Advocates of an Article V constitutional convention crow about every state legislative body that passes a resolution calling for such a convention. Chief among these cheerleaders is “conservative” talk-show host/entertainer Mark Levin.
During his daily radio show, Levin regularly reports on the success of states in signing on to the Article V roster. Curiously, however, there is one recent resolution that Levin has failed to flog.
On May 2, the state legislature of Vermont approved a measure making application “for Congress To Call A Convention For Proposing Amendments To The U.s. [sic] Constitution.”
Even a quick peek at the Vermont resolution reveals why Levin has uncharacteristically kept mum about it.
Vermont’s call for a convention purports to limit that meeting to being conducted “for the sole purpose of proposing amendments to the Constitution of the United States of America that would limit the corrupting influence of money in our electoral process, including, inter alia, by overturning the Citizens United decision.”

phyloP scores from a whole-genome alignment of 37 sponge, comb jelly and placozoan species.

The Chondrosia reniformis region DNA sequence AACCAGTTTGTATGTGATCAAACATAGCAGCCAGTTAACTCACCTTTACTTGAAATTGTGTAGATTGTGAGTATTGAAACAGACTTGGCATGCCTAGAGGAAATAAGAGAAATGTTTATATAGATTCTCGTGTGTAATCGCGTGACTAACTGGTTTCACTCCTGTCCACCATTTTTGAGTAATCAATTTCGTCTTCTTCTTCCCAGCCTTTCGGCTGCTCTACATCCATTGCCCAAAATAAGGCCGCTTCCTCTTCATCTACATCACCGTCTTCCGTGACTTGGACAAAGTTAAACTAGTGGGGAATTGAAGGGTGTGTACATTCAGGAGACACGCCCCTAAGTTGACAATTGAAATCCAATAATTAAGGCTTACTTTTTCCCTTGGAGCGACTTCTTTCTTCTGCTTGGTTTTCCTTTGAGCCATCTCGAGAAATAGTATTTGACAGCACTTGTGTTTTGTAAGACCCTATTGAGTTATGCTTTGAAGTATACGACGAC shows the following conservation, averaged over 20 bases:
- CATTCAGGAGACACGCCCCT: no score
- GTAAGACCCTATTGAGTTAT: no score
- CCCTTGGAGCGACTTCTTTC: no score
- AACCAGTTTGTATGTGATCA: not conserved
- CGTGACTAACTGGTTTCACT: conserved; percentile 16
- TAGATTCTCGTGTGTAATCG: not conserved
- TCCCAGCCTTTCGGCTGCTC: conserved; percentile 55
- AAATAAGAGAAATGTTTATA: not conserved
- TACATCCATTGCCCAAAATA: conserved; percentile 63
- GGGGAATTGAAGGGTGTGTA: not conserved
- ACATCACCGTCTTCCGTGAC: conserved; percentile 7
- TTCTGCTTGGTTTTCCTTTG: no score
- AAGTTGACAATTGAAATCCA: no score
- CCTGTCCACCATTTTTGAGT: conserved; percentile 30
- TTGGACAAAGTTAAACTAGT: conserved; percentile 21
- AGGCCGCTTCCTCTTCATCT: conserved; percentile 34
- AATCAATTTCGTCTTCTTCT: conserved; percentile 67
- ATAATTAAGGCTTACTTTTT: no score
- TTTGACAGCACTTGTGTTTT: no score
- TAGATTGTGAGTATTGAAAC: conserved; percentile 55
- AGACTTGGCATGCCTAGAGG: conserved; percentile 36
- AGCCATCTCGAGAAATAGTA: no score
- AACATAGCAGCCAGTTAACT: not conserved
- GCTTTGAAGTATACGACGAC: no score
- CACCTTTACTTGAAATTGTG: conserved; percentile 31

Surely even those self-professed “conservatives” in the Article V camp can see the folly of such language. In fact, it is likely that if they were at liberty to give their opinion without offending those bankrolling this movement, many of them would push hard to shove resolutions such as this one off of the Article V bandwagon.
In fact, some of those monied shot-callers may have been behind the alterations to the text that appear in the final version of the Vermont resolution.
As originally drafted, the proposal read as follows:
That the General Assembly, pursuant to Article V of the U.S. Constitution, hereby petitions the U.S. Congress to call a convention for the purpose of proposing amendments to the Constitution of the United States of America, and be it further
Resolved: That not intending to condition this petition, Vermont requests that its specific concerns notwithstanding, the agenda of the convention be limited to those matters enumerated by at least 10 of the states calling for the convention.